Menomonie, Wis. — Fifteen high school students from northwestern Wisconsin recently visited University of Wisconsin-Stout to participate in workshops that focused on STEM.
As participants in the Upward Bound program, they tour and participate in many activities on campuses around Wisconsin and Minnesota.
UW-Stout welcomed the students with three workshops that demonstrated what a polytechnic university has to offer for a future career in STEM — science, technology, engineering and mathematics.
As Adam Maki, the Upward Bound math and science adviser explained, “Upward Bound programs serve high school students from families in which neither parent holds a bachelor’s degree and from families who meet federal income guidelines. The goal of Upward Bound is to help these students recognize and develop their potential and to encourage them to pursue post-secondary degrees and successful careers after high school.”
The students were from five high schools, Barron, Shell Lake, Spooner, Turtle Lake and Unity, the latter in Balsam Lake. UW-Stout professors and staff planned and led the activities, each of which focused on a different aspect of STEM.
Students split into groups and traveled around campus to get hands-on experience in three labs in Fryklund, Jarvis and Micheels halls.
In the first lab, the students made hockey pucks using programming CNC, computer numeric controlled machining centers, that fabricate parts using subtractive manufacturing methods.
Paul Craig, an instrumentation technician in the engineering technology department, wanted students to learn “that there are many opportunities in engineering related to manufacturing and design in many different industries. A person only needs to open the door to see them.”
In the second lab, students got hands-on experience in the plastics lab creating water bottles and tic-tac-toe boards using acrylic that included their name engraved on the board. This workshop was instructed by Wei Zheng, professor in plastics engineering.
Taylor Anderson, a sophomore at Barron High School, said the second lab was her favorite. She liked watching the tic-tac-toe board being made “because I liked seeing the machine do its own thing, and we also got to go in the room with all the robots and see all the different kinds of robots this school has to offer.”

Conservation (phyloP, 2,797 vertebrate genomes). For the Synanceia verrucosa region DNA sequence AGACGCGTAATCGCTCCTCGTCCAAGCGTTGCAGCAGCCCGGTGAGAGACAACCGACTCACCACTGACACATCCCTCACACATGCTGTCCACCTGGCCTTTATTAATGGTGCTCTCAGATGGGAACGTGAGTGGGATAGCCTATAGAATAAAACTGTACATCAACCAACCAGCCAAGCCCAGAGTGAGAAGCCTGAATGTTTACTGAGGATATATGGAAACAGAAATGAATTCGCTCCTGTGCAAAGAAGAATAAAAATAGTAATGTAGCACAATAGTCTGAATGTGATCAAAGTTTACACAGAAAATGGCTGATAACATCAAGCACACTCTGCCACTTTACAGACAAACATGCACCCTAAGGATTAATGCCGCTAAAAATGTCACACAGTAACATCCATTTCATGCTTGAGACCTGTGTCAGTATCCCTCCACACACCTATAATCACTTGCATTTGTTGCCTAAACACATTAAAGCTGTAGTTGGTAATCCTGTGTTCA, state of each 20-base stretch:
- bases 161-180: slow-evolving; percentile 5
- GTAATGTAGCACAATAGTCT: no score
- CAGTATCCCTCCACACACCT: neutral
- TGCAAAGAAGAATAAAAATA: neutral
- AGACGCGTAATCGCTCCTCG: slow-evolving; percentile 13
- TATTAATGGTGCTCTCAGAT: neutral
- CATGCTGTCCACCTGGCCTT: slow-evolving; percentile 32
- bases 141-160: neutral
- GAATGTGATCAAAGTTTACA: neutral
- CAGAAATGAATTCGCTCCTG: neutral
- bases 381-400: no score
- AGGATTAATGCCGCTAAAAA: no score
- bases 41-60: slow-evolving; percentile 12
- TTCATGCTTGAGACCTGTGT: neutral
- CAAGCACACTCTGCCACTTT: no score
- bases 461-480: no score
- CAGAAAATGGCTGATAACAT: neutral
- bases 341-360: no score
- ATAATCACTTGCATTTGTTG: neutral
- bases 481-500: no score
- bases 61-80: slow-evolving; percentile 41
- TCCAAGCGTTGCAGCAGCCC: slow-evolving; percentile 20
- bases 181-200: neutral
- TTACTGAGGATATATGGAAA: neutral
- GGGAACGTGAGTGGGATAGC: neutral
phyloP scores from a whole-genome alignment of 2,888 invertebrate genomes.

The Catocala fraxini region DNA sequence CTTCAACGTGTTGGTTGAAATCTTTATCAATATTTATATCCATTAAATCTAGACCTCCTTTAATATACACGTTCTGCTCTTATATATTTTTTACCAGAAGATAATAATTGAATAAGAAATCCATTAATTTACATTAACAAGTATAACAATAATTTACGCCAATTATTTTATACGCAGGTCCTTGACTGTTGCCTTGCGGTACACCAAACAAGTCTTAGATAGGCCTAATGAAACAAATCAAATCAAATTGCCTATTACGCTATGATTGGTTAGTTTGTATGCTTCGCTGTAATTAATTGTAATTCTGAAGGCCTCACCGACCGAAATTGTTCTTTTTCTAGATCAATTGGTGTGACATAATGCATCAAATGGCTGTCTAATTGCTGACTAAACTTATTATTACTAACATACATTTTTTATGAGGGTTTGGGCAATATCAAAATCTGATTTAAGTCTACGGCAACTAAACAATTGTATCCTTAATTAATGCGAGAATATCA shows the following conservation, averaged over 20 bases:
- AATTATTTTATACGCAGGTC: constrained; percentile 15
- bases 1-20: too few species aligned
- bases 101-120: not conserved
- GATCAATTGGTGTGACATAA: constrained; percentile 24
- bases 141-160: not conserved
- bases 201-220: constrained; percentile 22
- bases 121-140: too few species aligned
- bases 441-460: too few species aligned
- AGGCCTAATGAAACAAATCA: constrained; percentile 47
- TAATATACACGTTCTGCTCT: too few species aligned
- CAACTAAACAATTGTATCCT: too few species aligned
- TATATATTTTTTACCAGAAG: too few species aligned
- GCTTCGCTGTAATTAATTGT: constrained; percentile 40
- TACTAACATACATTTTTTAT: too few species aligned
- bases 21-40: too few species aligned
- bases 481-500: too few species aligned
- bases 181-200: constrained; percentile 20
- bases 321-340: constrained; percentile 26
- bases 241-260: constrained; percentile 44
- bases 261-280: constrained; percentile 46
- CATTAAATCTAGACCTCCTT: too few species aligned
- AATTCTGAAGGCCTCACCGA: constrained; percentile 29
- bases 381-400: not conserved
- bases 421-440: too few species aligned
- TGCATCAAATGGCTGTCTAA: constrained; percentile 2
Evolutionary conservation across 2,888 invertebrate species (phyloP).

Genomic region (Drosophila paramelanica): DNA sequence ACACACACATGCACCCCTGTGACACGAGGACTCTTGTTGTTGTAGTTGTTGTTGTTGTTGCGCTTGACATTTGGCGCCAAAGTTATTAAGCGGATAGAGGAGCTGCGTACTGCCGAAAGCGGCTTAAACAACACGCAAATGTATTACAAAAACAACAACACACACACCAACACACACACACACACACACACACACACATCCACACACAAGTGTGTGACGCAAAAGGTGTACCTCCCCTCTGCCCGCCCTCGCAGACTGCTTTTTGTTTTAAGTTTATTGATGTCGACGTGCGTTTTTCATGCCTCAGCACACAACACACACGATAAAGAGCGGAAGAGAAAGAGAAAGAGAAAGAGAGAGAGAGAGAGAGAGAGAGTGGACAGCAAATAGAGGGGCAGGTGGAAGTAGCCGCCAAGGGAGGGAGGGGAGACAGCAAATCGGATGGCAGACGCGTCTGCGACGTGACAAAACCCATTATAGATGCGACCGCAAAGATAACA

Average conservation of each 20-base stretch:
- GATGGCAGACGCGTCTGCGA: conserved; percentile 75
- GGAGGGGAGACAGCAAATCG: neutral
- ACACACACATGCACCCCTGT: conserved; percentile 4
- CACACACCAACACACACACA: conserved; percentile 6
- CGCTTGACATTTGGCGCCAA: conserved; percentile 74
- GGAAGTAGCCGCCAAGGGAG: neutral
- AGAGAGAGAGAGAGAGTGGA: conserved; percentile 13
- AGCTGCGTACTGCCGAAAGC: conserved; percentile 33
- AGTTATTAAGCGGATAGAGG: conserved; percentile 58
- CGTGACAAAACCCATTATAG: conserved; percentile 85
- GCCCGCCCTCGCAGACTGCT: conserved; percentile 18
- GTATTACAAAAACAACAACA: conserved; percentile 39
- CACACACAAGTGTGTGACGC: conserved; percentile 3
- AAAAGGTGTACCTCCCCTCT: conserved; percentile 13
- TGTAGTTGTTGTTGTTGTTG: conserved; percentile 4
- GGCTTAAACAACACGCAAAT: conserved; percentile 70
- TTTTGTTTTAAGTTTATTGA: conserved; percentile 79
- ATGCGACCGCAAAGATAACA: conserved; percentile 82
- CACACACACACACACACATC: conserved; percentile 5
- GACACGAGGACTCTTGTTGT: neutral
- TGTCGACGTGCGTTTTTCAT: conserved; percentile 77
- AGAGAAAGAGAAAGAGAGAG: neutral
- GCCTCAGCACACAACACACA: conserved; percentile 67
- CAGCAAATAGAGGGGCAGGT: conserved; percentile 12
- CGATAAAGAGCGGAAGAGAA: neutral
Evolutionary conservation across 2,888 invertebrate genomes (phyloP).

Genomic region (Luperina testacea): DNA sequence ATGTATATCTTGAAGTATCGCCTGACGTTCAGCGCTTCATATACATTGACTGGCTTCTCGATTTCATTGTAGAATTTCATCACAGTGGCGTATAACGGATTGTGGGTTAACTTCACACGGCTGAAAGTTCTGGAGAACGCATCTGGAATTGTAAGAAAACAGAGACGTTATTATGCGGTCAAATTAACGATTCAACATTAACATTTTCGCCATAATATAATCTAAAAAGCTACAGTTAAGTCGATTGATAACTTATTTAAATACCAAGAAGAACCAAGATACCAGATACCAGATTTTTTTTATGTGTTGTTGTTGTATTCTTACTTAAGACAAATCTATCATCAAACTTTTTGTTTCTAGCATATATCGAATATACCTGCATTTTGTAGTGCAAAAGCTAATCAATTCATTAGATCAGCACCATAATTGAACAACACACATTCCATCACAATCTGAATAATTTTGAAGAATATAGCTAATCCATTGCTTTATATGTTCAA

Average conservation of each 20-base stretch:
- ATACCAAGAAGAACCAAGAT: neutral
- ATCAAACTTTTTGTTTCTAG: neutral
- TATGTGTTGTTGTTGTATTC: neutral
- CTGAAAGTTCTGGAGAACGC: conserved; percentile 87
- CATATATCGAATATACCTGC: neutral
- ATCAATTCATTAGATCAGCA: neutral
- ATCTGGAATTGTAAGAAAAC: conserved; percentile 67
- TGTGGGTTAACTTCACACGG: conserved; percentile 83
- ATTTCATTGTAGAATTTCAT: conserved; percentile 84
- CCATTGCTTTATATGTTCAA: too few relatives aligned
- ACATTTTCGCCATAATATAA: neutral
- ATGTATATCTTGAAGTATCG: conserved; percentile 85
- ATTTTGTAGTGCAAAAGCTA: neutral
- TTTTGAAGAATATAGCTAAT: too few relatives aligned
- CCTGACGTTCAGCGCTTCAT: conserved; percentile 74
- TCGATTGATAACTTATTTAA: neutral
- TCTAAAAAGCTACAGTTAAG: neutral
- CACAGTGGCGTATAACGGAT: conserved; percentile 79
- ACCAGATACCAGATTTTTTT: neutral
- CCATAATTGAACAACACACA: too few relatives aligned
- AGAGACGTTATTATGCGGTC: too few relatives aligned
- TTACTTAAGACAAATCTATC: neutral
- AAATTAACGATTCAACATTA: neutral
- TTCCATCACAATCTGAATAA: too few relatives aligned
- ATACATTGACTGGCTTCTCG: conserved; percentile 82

In the last lab, the students worked together to quickly create and test out their tabletop games using prototype kits.
Jackie Cummings, a May graduate from the Master of Fine Arts program in design, was the instructor of the game design workshop. She wanted students to “leave knowing they’re capable of thinking like game designers, working collaboratively and following through on an idea.”
The students, who come from many backgrounds and have vast career aspirations, said they learned a lot from their day on campus. Many did not know UW-Stout offered so many hands-on labs that allow them to utilize equipment that they could potentially use out in the field once they graduate.
They also said Upward Bound has given them the opportunity to see universities up close.
“We’ve done a lot of different things preparing for college. Upward Bound has helped us out a lot with the ACT preparation,” said Autumn Larrabee, a junior from Spooner. “We’ve also done a lot of different college tours, and I think that is helpful allowing us to see the college campuses and how different they can be.”
UW-Stout has collaborated with Upward Bound in the past and will continue this partnership to help show students what college and UW-Stout specifically have to offer them.
“We have had summer programs on the UW-Stout campus in the past and will have it there again this year. Thus, it seemed like a fantastic place to grow our partnership,” Maki said.
“We have also partnered with UW-Stout professors and graduate students during our virtual summer programs in the last two years to engage our students in interior design, human anatomy and game design. This was an amazing experience for our students, and we want to continue offering these opportunities. I would love to see this collaboration continue to happen in the future.”
Heavan Hightower, a sophomore at Barron High School, said, “People should take opportunities that are given to them more often” and “expand your thinking. I think college is really, really hard, but this program showed us how easy it actually can be if you do the small, simple things and how easy it is to get scholarships.”